Hobbes Leviathan

Hobbes Leviathan - 1 1651 2 LEVIATHAN 3 by Thomas Hobbes 4...

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1651 1 LEVIATHAN 2 by Thomas Hobbes 3 INTRODUCTION 4 NATURE (the art whereby God hath made and governs the world) is by the art of 5 man, as in many other things, so in this also imitated, that it can make an artificial 6 animal. For seeing life is but a motion of limbs, the beginning whereof is in some 7 principal part within, why may we not say that all automata (engines that move 8 themselves by springs and wheels as doth a watch) have an artificial life? For what is 9 the heart, but a spring; and the nerves, but so many strings; and the joints, but so many 10 wheels, giving motion to the whole body, such as was intended by the Artificer? Art 11 goes yet further, imitating that rational and most excellent work of Nature, man. For 12 by art is created that great LEVIATHAN called a COMMONWEALTH, or STATE 13 (in Latin, CIVITAS), which is but an artificial man, though of greater stature and 14 strength than the natural, for whose protection and defence it was intended; and in 15 which the sovereignty is an artificial soul, as giving life and motion to the whole 16 body; the magistrates and other officers of judicature and execution, artificial joints; 17 reward and punishment (by which fastened to the seat of the sovereignty, every joint 18 and member is moved to perform his duty) are the nerves, that do the same in the 19 body natural; the wealth and riches of all the particular members are the strength; 20 salus populi (the people's safety) its business; counsellors, by whom all things needful 21 for it to know are suggested unto it, are the memory; equity and laws, an artificial 22 reason and will; concord, health; sedition, sickness; and civil war, death. Lastly, the 23 pacts and covenants, by which the parts of this body politic were at first made, set 24 together, and united, resemble that fiat, or the Let us make man, pronounced by God 25 in the Creation. 26 To describe the nature of this artificial man, I will consider * First, the matter thereof, 27 and the artificer; both which is man. * Secondly, how, and by what covenants it is 28 made; what are the rights and just power or authority of a sovereign; and what it is 29 that preserveth and dissolveth it. * Thirdly, what is a Christian Commonwealth. * 30 Lastly, what is the Kingdom of Darkness. 31 Concerning the first, there is a saying much usurped of late, that wisdom is acquired, 32 not by reading of books, but of men. Consequently whereunto, those persons, that for 33 the most part can give no other proof of being wise, take great delight to show what 34 they think they have read in men, by uncharitable censures of one another behind their 35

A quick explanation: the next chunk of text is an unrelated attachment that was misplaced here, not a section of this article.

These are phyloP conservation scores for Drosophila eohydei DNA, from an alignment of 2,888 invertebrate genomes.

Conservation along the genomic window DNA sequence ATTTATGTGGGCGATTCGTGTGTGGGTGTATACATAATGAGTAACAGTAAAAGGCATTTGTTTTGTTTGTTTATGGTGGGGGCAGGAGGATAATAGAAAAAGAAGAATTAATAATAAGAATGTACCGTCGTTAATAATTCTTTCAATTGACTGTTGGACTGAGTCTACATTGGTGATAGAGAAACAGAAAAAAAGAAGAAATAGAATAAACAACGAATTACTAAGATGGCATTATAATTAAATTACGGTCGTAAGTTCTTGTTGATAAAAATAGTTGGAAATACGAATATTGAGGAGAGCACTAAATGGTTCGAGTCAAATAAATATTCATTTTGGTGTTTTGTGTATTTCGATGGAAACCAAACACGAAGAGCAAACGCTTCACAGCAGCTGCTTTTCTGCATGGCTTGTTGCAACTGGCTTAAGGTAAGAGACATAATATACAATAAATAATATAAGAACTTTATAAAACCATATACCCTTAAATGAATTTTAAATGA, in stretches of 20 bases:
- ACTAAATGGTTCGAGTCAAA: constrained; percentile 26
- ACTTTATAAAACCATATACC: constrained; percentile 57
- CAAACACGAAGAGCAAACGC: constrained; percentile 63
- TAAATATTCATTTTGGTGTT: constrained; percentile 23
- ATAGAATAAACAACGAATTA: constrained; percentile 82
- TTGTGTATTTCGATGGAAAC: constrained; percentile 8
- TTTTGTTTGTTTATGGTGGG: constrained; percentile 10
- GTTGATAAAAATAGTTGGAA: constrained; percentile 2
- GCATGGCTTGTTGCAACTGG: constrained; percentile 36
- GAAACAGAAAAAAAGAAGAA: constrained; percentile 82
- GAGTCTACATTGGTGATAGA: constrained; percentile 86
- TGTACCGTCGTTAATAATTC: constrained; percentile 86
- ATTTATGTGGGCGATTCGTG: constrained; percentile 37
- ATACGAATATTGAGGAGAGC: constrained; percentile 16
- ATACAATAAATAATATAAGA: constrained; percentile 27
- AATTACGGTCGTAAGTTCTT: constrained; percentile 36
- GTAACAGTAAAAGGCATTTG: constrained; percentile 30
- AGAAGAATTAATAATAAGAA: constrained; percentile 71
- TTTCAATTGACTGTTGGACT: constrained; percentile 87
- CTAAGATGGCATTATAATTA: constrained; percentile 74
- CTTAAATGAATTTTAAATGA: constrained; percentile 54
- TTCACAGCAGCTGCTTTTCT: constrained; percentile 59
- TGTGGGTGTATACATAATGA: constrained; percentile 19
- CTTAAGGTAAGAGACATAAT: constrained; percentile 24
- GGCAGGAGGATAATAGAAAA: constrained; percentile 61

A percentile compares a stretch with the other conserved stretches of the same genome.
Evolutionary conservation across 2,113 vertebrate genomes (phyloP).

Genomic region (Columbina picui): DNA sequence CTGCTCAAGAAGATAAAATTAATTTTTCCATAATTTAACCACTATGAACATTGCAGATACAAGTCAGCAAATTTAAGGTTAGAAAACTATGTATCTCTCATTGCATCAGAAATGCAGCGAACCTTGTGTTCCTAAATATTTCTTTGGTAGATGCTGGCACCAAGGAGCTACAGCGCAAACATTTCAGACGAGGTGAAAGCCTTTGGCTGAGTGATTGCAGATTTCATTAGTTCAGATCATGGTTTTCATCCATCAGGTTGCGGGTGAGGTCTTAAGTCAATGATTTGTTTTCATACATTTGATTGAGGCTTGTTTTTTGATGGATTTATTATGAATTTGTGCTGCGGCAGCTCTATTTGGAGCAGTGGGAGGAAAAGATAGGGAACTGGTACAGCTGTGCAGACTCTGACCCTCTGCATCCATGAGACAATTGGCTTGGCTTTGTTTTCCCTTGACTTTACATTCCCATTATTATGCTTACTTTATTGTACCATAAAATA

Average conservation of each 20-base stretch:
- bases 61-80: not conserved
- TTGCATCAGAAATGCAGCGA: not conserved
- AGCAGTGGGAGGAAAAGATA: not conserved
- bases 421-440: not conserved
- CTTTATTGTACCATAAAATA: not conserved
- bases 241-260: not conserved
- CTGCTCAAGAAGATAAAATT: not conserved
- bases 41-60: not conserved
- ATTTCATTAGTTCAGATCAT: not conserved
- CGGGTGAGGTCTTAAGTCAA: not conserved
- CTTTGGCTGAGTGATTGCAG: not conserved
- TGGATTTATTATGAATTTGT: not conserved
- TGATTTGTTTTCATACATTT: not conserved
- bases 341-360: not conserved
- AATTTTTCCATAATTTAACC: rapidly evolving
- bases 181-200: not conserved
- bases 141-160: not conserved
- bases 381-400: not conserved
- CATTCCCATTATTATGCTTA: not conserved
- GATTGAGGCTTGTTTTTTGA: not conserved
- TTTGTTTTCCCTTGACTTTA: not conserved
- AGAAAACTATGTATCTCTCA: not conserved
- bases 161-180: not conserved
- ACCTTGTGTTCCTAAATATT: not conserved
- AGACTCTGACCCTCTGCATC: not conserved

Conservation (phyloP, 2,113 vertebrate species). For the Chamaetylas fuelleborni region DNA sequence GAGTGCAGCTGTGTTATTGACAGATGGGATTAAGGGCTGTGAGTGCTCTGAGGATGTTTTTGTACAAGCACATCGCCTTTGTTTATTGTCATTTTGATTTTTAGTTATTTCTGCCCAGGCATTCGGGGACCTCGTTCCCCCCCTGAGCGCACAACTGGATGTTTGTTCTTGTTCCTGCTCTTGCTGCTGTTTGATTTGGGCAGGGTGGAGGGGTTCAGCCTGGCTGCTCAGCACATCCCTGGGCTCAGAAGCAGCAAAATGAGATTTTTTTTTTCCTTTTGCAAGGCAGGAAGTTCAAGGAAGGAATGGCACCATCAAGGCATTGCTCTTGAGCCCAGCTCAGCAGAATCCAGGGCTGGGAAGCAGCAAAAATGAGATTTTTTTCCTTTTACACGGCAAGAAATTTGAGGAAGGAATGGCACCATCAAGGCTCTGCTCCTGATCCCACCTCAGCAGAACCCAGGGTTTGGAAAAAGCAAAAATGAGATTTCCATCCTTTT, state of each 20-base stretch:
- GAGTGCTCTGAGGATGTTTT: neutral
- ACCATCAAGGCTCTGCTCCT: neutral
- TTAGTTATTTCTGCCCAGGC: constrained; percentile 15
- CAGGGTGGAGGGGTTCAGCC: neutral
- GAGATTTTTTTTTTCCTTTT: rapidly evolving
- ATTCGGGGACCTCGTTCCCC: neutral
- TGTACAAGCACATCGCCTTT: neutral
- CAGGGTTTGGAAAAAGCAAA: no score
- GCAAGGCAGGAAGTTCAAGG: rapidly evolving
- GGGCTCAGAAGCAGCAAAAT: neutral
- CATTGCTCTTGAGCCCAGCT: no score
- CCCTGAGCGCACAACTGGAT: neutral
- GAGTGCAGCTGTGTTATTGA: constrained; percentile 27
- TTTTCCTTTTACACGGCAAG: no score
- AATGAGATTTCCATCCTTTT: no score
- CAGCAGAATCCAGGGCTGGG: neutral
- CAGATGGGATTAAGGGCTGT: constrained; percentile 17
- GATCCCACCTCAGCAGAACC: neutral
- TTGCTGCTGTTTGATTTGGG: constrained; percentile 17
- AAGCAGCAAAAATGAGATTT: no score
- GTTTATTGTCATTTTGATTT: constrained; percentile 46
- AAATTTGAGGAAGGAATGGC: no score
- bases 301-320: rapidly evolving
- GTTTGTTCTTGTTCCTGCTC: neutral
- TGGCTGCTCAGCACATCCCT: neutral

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backs. But there is another saying not of late understood, by which they might learn 36 truly to read one another, if they would take the pains; and that is, Nosce teipsum, 37 Read thyself: which was not meant, as it is now used, to countenance either the 38 barbarous state of men in power towards their inferiors, or to encourage men of low 39 degree to a saucy behaviour towards their betters; but to teach us that for the
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Hobbes Leviathan - 1 1651 2 LEVIATHAN 3 by Thomas Hobbes 4...

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